Putting Together the Strategy Puzzle


Learning Objectives:

  1. The importance of being explicit about and challenging existing operating assumptions.
  2. The importance of understanding what resources are available
  3. The importance of recognizing & utilizing commonly overlooked resources/expertise within the firm.
  4. The value of big picture vs. in the trenches perspectives.

Set-up

Requires two 25-piece puzzles. Prior to the exercise, two pieces from each puzzle should be blacked-out with an indelible marker. Additionally, one of the fifty pieces should be placed in the trainer’s pocket prior to the training. Note: I like using the puzzles that have three concentric circles depicting people or animals. The inner circle is the face, the mid-section is the body, and the outer circle is the legs and feet. The circles can be rotated to place a dog’s head on an elephant’s body etc. once the puzzle is constructed.

When participants enter, there should be a few pieces at each of their places.

Group Instructions:

Instructor says:  “Your task is to put all of the puzzle pieces together using all of the resources available to you in the room. You will have 3 minutes. OK, go.”

What happens:

The group eventually figures out there are two puzzles. They often leave the black pieces aside as “not belonging to the puzzle” or figure out their place in the puzzles at the last moment after initially declaring “we’re done.”  The also declare one piece to be missing.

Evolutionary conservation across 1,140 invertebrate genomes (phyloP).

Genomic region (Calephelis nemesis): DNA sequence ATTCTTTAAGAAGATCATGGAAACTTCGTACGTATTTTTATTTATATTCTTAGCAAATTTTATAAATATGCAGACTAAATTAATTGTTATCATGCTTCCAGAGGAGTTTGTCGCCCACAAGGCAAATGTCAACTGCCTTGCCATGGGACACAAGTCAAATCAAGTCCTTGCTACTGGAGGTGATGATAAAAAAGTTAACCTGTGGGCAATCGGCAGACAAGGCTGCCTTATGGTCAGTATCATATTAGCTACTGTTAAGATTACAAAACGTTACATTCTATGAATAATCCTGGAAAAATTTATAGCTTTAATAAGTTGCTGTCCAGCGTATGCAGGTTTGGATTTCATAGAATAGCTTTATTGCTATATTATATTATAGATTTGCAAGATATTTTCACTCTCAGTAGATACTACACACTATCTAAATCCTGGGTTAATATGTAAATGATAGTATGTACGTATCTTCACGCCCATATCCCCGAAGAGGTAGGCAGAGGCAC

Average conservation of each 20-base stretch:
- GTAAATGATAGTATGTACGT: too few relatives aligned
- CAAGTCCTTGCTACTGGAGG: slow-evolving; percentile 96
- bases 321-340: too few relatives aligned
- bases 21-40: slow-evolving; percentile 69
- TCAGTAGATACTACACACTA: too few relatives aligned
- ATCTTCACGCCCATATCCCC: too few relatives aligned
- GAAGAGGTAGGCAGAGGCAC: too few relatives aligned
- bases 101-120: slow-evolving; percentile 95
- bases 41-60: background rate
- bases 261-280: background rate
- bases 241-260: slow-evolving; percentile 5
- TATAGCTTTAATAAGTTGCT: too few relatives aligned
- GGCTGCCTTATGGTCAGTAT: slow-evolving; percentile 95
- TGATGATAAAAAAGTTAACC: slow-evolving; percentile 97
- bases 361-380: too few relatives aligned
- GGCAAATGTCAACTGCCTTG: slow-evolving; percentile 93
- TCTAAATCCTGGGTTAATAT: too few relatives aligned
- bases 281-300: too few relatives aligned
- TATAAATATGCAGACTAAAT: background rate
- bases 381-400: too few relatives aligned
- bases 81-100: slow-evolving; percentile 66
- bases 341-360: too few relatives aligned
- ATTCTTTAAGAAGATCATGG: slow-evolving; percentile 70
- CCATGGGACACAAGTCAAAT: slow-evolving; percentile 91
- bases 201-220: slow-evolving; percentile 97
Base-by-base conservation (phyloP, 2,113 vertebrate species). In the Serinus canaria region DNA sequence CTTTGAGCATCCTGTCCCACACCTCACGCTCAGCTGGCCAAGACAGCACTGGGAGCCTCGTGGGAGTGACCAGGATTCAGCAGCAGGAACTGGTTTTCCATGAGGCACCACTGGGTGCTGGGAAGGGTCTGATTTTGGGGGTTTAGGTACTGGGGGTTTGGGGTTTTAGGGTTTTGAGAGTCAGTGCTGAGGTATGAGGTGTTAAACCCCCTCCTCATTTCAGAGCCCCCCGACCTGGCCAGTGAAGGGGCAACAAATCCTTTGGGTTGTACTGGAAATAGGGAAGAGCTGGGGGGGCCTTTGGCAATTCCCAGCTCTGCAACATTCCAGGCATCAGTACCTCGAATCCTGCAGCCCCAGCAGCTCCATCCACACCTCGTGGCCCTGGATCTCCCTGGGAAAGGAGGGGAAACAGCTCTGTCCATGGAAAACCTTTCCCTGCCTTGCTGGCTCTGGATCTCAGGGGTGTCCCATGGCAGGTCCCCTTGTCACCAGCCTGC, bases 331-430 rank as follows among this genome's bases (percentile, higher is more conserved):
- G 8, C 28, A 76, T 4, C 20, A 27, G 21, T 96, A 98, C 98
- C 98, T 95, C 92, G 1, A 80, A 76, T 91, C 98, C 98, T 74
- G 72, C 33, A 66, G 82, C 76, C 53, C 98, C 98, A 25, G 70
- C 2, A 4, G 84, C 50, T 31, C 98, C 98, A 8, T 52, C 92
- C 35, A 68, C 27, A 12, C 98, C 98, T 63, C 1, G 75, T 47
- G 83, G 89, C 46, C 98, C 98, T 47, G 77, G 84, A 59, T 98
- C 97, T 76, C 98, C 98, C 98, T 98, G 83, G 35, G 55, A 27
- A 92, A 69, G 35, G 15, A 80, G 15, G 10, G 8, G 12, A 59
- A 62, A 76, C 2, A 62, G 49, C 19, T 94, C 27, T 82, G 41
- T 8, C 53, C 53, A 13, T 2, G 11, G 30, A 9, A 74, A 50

Discussion Questions:

  1. What was this experience like for you?
  2. What did you assume initially about the number of puzzles?  What made you think the black pieces did not belong?  Remind them that the ir task was to put all of the puzzle pieces together”
  3. What assumptions did you make about what the puzzle should look like?  Why?
  4. What resources did you use?
  5. What resources did you not use?  Who in the room did you not ask for input?
  6. Some of you worked hands-on during the task of puzzle building. What was this like?  What was unique about your perspective?
  7. Others stood back and gave directions from a distance. What was this like?  What was unique about your perspective?
  8. (ask only if your have circular puzzle) If we rotate the sections of the puzzles do the pieces still fit?  Yes… So why did you not construct the puzzle to show a dog’s head on an elephants body?  It certainly would have met the goal I set for you…

Key Lecture Points

  1. Preconceived ideas hurt process. We often have preconceived ideas that may in fact, be irrelevant to the true business goal. Similarly, putting together all of the pieces is more important than your preconceive notion of aesthetics. It’s important to get these mental maps on the table during planning.
  2. Ignoring key expertise. Often people in organizations who can make a contribution of expertise or experience get overlooked because they have not traditionally played a role in strategy development. They may hold the missing piece to a winning strategy.
  3. Time horizons. Inevitably, people on the front lines (e.g., operations) have a very different view than the long-view people (eg. managers and strategists). Firms need both perspectives in strategic management.
  4. More than one way. There is often more than one way to achieve a goal. Firms get caught up in picking the perfect strategy when, less elegant strategies are quite effective (e.g., dog head on elephant’s body).

Contributed by Larry Dressler

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